Move aside Cowell, Ora, Grimshaw and Fernandez-Versini: there's a new judge in town. And we're probably more qualified than the lot of you.
For many people, whipping out the barbecue is for that one weekend a year when it's not raining. Casually chucking on a few sausages and then making a futile attempt to cook an entire chicken before burning the outside and leaving the inside blissfully unaware that it's been in the vicinity of any heat whatsoever.
But, increasingly, people around the world are taking this sort of thing very seriously indeed. So much so that competitive barbecueing is now very much a thing, with events springing up all around the world - including several organised by Bristol-born enthusiasts Grillstock, who now boast restaurants across the UK and three festivals a year, the next being their London event taking place on Chestnuts Field in Walthamstow on 5 and 6 September.
For their latest meaty extravaganza, Grillstock are taking things to the major league by being officially accredited by the big dogs of the barbecue world: The Kansas City Barbeque Society. Their mission for nearly 30 years and counting: promoting and enjoying barbeque, as the world's largest organisation of barbeque and grilling enthusiasts, with over 19,000 members worldwide.
We were invited to join their training to become an officially accredited judge - and who would turn down such an offer? We could criticise all of our friends' efforts for the rest of time and just point to the badge for proof of our status. What's not to like about that?
First up: they go with barbeque, but barbecue is fine, they're cool with it. That's a relief.
Second up: barbecuing is not the same as grilling: in fact it's the opposite. Grilling is cooking by direct, quick and high heat, barbecuing is indirect, slow and low. No gas or electricity is allowed - it's smouldering wood all the way baby. This technique allows the simultaneous smoking and cooking of glorious meaty products.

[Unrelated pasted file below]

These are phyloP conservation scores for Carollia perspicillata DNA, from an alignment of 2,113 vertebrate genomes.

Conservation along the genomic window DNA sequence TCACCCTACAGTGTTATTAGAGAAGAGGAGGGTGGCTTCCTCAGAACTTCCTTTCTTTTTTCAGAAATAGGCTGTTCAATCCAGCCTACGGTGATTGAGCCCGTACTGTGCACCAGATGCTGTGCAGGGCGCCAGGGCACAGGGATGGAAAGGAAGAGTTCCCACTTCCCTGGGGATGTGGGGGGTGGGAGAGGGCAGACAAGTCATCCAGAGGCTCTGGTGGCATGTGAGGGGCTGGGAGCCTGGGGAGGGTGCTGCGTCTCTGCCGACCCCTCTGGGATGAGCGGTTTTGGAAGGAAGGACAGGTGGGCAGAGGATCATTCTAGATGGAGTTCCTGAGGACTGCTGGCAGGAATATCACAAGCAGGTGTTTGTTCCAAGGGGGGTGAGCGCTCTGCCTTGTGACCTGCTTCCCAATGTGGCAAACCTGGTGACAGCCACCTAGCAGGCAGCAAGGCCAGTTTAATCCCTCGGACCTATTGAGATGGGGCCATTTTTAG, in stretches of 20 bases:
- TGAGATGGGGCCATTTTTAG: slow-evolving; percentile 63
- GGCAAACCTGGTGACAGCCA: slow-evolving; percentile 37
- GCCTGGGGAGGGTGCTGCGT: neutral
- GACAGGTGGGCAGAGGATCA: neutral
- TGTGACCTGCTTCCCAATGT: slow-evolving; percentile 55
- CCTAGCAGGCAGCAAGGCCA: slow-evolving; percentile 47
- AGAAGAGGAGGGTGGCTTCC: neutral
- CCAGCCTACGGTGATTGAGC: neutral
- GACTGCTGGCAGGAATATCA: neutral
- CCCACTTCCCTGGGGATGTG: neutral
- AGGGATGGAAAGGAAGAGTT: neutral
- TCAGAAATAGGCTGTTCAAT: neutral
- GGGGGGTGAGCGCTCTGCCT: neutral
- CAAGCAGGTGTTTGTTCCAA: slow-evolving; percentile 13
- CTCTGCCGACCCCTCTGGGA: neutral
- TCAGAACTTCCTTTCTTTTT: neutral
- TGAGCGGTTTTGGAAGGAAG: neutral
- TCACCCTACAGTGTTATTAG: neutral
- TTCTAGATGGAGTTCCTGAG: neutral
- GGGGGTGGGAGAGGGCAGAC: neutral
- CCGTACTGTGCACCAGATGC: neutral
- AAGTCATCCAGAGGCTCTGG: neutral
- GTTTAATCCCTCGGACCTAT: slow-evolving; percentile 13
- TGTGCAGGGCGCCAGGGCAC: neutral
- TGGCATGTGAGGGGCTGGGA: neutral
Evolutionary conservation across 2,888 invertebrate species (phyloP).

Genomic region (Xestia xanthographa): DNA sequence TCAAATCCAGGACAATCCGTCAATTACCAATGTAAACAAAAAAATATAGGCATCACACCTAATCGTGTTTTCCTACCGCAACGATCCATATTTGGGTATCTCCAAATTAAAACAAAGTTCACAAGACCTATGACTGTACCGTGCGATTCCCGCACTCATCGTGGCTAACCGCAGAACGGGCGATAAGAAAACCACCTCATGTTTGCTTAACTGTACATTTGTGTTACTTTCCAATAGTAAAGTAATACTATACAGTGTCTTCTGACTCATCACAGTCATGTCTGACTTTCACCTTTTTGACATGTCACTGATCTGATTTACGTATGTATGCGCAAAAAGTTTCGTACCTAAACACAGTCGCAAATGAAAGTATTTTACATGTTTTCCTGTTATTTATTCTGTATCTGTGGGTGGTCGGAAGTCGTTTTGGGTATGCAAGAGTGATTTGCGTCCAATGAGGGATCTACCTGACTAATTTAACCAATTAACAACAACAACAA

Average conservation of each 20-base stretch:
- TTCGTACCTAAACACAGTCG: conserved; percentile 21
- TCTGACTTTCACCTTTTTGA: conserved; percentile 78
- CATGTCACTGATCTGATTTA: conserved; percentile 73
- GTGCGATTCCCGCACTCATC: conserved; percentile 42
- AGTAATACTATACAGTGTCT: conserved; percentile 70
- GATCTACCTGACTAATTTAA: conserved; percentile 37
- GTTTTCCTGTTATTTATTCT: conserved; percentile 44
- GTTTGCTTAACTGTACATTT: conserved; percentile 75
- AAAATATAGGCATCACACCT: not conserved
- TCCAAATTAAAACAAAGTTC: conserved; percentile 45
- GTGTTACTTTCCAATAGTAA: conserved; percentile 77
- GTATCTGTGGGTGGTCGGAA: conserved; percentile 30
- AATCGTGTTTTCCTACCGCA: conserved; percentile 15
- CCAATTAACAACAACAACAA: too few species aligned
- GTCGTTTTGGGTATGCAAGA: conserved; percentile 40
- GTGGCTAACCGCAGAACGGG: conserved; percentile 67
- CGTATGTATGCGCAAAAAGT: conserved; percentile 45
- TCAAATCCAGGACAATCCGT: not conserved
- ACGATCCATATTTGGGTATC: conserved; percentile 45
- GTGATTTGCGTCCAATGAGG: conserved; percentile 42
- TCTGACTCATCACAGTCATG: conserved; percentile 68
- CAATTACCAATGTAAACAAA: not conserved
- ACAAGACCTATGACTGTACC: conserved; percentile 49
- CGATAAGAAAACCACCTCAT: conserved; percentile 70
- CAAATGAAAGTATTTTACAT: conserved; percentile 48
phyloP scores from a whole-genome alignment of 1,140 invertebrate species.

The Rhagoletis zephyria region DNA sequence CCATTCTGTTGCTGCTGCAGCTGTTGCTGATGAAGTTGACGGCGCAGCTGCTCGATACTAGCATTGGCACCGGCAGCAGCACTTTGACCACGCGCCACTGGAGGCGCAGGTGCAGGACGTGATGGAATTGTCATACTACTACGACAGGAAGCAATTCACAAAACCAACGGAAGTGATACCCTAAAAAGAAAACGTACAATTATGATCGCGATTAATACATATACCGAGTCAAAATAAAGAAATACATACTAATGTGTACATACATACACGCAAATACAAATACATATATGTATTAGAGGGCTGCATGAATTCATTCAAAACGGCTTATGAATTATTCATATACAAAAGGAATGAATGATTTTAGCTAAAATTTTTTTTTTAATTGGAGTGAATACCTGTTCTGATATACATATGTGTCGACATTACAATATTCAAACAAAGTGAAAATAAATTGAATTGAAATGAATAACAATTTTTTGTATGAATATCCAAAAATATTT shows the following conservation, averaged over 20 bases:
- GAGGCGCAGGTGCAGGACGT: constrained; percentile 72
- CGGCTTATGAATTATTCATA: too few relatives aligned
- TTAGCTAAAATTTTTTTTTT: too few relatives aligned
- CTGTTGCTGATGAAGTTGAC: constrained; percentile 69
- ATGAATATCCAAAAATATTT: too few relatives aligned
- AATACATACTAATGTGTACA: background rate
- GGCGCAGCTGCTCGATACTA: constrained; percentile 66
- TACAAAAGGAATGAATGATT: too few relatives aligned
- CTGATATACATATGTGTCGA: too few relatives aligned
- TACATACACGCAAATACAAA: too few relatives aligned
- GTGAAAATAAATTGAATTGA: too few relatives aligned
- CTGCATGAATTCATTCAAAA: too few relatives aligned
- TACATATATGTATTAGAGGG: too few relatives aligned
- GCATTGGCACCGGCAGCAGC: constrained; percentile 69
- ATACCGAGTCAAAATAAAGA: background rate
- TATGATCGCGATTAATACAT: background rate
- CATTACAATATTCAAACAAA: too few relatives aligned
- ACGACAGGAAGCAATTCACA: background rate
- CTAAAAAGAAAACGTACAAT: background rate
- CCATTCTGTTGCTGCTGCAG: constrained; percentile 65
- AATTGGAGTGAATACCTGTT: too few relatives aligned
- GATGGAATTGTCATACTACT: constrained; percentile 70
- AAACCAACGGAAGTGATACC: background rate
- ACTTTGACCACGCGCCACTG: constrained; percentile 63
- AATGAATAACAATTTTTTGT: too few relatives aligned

Which are: the 'big four' of chicken, pork ribs, pork shoulder and beef brisket. These are the 'competition cuts' on which the judging takes place with the beef brisket generally regarded as the hardest one to nail.
Scoring takes place on a 2 to 9 scale (2 is inedible, 9 is excellent) across three criteria: appearance, taste and tenderness. A '1' is reserved for anything that breaks the rules: and there are a lot of rules. Why so many? Well, clearly people are serious about this stuff, and serious about winning - and the tales of trying anything to 'get that edge' and charm the judges (including bribery) were frankly hilarious, including the artistic use of meats to spell out high numbers (about as blatantly 'subliminal' as you can get) and some extravagant garnish - which is not illegal, but should be irrelevant to the main business of meat-judging.
The judges are then set free to award their points as they see fit, with water and crackers cleansing the palate in between dishes; things to look out for include moistness, level of burn, neatness, achieving a balance of sourness, bitterness, sweetness, spice, pepper and salt and level of toughness, mushiness, rubber and tenderness. But - at the end of the day - beauty is in the eye of the beholder, and individual preferences are welcome. Too right, barbecue is too important a business to be constrained - set it free.
The fantastically scientific scoring system (presumably calculated by an actual, certified, meat-loving genius) then weights these three criteria - appearance 0.5600, taste 2.2972 and tenderness 1.1428 - and a winner is declared from the highest points totals.
The fantastically friendly guys from Kansas (and Tennessee) had the perfect balance of seriousness about their art and the awareness that it was all just a bit of fun, although an oath was sworn before being officially welcomed as an expert, promising "truth, justice, excellence in American Style Barbeque and the International Kansas City Barbeque Society family be strengthened and preserved forever."
Next time we get the barbie out, we'll be cooking that thing with the care, attention and love it deserves. Amen brother.